Susan, Senior Publicist: My earliest memory is from before I could speak or sit up on my own. I was lying down on my belly in my crib and I distinctly remember trying to lift my head because I wanted to take a look around. I tried and tried but realized quickly that I was unable to get my head up and that I would just have to be patient and wait. This is all before language but I remember thinking this precise thing. I simply put my head down, closed my eyes and decided to wait.

Betsy, Publicity Manager: My parents took me on vacation was when I was three. I remember packing all my dolls into the backseat of the car, and I remember being in the hotel room and being so happy that I could still watch “The Muppet Show” with my dad even though we weren’t at home. The TV was mounted up on the wall, and I had to look up to watch, but I was so happy to see Miss Piggy.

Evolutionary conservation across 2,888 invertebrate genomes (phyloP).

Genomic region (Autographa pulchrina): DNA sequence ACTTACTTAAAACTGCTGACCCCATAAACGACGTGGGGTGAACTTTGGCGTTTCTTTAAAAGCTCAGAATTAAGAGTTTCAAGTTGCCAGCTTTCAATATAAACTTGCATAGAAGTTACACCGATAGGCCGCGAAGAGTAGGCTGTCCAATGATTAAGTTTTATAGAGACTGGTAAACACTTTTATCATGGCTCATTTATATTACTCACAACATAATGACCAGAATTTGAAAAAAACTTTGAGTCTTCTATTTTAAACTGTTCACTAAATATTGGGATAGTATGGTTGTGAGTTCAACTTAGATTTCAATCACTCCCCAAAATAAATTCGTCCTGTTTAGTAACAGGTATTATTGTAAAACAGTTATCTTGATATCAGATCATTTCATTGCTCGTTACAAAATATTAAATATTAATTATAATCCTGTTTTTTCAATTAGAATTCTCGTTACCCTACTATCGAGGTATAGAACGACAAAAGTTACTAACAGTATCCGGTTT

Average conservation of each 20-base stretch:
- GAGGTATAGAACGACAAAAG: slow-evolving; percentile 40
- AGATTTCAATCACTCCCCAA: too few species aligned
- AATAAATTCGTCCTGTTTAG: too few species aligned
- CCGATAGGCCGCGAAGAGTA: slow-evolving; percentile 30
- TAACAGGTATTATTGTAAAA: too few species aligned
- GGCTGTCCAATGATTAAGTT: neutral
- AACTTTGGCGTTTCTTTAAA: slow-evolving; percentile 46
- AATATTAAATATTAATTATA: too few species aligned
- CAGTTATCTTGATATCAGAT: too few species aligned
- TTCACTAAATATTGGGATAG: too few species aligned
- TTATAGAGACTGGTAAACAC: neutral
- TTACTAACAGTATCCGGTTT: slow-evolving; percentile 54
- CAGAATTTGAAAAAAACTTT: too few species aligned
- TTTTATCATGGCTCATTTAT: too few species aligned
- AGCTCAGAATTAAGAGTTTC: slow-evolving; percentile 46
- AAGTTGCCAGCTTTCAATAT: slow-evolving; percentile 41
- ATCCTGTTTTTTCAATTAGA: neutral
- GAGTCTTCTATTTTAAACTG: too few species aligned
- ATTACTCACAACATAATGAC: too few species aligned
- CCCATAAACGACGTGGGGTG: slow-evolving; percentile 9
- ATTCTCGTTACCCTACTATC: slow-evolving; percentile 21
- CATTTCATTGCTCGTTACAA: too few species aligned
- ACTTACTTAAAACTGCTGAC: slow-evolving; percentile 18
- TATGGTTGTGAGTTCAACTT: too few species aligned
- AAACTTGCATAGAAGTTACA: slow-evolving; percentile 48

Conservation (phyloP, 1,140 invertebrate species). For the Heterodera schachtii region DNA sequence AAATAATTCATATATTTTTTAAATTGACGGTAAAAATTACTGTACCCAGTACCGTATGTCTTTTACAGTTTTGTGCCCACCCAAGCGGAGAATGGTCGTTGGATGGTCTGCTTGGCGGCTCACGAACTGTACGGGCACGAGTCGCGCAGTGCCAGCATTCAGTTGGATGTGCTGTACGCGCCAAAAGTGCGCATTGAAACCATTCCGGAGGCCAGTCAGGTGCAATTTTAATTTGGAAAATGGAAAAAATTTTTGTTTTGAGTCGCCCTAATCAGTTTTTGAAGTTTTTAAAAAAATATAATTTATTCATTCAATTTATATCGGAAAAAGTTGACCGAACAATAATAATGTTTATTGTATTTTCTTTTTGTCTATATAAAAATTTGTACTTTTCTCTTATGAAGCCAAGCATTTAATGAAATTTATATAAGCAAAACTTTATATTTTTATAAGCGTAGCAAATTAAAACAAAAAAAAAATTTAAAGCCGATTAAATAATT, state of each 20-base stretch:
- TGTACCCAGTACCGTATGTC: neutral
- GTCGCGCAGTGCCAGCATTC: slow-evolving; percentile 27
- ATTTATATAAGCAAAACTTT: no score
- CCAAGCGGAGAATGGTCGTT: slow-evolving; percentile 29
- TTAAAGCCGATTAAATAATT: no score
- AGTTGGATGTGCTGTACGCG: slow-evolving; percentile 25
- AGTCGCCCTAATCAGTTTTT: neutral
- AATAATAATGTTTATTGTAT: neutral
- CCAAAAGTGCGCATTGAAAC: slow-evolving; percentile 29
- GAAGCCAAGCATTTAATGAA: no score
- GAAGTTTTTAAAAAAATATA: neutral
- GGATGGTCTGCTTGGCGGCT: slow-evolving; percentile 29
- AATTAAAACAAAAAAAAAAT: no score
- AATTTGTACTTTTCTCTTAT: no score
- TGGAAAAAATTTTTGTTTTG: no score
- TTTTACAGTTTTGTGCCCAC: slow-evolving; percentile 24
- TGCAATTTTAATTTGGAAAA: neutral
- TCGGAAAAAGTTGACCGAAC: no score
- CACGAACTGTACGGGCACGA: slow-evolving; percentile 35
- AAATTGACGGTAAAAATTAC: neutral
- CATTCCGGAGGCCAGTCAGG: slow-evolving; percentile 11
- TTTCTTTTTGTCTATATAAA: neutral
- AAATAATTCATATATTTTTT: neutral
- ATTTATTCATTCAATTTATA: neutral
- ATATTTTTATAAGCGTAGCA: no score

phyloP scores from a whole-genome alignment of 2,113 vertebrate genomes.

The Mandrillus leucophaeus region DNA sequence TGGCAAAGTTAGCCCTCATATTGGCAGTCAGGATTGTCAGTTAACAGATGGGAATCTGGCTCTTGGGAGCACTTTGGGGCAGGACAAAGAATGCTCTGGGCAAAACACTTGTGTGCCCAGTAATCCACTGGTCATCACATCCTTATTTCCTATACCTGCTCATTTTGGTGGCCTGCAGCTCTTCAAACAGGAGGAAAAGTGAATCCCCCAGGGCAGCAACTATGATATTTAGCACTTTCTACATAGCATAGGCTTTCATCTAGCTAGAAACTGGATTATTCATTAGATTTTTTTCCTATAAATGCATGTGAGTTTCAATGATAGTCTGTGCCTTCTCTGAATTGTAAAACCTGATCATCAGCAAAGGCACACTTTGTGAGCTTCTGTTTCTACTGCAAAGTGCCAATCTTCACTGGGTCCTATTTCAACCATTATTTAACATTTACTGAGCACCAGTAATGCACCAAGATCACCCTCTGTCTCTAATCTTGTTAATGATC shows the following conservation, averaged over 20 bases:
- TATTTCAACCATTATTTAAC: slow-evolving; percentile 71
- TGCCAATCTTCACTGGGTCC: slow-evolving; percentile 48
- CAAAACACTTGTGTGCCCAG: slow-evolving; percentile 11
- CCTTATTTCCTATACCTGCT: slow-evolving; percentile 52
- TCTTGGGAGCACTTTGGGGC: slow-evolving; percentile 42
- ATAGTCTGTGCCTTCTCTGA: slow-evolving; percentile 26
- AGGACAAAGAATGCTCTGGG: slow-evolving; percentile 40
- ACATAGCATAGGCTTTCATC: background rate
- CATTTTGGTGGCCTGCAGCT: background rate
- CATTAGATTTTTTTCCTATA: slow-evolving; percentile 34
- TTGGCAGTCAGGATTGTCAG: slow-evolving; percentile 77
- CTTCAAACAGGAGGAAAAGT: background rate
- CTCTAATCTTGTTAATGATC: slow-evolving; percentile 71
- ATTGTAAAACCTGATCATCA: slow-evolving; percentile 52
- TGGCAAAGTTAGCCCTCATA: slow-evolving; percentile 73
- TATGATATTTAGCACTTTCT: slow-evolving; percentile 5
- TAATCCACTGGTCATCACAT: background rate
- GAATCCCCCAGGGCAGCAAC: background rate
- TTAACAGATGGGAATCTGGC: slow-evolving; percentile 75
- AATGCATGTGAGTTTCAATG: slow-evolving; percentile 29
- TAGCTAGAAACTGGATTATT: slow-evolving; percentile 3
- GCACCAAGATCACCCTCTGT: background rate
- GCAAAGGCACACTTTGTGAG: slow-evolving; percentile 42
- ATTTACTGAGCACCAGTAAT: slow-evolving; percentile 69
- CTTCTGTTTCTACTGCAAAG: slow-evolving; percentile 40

Cassie, Publicity Assistant: Can my answer be that I hardly remember anything? Most of my childhood “memories” have been extrapolated from one of the many, many, many pictures documenting it. So, for example, I think I remember falling asleep with a giant picture book/encyclopedia type thing about wolves when I was about six, but it may just be because I have a picture of me, dead to the world in my little pink room, with a giant book open across my chest.

Lauren, Publicity Assistant: My first memory is my mother standing in the kitchen holding my just-born brother and pushing a drawer shut with her left hip. She was wearing a blue terrycloth shirt and it was sunset, so the kitchen was very orange.

Shannon, Editor, Humanities: Well my first memory is of the moon landing in July, 1969. My mother stopped vacuuming to point at the fuzzy black and white television screen and explain the impossible goings on going on there. I mean, the TV itself was mind-boggling enough for a small fresh brain.